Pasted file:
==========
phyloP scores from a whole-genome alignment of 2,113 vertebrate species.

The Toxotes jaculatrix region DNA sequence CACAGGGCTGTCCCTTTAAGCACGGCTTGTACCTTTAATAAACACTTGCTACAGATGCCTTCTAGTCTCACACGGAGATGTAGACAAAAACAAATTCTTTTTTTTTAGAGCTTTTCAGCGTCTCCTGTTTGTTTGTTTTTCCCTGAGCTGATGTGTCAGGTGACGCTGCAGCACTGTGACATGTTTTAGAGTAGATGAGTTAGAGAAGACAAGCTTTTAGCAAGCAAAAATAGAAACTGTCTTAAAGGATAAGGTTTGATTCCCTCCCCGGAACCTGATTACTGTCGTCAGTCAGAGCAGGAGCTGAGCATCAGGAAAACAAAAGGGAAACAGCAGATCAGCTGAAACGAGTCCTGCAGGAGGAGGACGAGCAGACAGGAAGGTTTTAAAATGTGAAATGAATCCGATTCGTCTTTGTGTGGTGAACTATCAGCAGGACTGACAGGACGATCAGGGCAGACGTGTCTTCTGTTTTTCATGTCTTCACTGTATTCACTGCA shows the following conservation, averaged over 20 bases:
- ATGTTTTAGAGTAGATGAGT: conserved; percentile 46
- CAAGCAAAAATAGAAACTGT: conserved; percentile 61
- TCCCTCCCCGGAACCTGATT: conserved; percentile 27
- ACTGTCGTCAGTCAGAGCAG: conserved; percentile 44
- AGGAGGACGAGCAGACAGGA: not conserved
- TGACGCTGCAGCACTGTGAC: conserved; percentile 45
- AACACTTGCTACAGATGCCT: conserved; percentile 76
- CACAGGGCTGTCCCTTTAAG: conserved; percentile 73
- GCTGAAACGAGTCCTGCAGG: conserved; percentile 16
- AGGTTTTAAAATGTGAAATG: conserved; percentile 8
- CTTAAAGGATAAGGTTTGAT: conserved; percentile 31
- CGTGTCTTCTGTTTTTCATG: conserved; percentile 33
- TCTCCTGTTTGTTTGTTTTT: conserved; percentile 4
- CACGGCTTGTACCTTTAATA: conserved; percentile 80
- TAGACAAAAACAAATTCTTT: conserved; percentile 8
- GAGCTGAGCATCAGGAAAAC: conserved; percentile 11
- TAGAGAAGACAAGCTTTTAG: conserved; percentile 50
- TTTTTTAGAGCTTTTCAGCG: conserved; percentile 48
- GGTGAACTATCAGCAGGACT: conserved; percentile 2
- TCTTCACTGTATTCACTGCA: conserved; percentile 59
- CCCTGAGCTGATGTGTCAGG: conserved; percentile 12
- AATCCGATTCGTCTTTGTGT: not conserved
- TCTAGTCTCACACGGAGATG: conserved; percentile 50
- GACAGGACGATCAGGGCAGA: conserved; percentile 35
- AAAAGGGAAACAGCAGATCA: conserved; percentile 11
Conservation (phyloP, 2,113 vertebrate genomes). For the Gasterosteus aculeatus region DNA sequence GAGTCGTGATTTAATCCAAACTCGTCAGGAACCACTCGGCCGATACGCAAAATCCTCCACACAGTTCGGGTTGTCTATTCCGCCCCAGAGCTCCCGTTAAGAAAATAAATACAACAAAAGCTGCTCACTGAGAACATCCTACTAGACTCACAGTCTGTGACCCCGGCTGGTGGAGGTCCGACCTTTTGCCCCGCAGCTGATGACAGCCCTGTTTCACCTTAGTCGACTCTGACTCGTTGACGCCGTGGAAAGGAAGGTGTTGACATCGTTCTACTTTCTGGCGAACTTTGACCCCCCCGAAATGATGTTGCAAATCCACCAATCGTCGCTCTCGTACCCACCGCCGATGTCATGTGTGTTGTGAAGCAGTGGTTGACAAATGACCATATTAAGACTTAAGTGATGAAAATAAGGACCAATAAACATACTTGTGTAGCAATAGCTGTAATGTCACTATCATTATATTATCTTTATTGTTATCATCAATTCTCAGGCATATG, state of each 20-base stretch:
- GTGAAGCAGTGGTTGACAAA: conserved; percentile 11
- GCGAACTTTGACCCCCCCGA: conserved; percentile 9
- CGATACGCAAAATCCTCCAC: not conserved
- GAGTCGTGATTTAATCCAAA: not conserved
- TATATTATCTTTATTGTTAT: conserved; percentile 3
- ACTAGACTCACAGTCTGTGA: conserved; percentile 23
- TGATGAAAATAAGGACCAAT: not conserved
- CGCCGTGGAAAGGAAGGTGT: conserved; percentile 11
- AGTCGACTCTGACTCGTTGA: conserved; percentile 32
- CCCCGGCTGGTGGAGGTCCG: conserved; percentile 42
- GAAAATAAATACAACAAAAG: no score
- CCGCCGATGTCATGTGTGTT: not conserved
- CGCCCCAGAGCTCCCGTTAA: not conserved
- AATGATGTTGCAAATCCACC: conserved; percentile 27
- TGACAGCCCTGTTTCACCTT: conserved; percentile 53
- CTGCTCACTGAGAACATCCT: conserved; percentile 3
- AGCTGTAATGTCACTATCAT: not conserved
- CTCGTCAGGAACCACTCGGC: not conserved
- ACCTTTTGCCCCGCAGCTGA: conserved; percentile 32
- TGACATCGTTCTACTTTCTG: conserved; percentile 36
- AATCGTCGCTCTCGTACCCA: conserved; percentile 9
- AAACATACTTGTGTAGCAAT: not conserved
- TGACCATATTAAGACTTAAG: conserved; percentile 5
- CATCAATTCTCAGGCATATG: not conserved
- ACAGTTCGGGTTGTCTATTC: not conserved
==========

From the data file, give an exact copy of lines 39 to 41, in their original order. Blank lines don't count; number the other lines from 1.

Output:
- GAAAATAAATACAACAAAAG: no score
- CCGCCGATGTCATGTGTGTT: not conserved
- CGCCCCAGAGCTCCCGTTAA: not conserved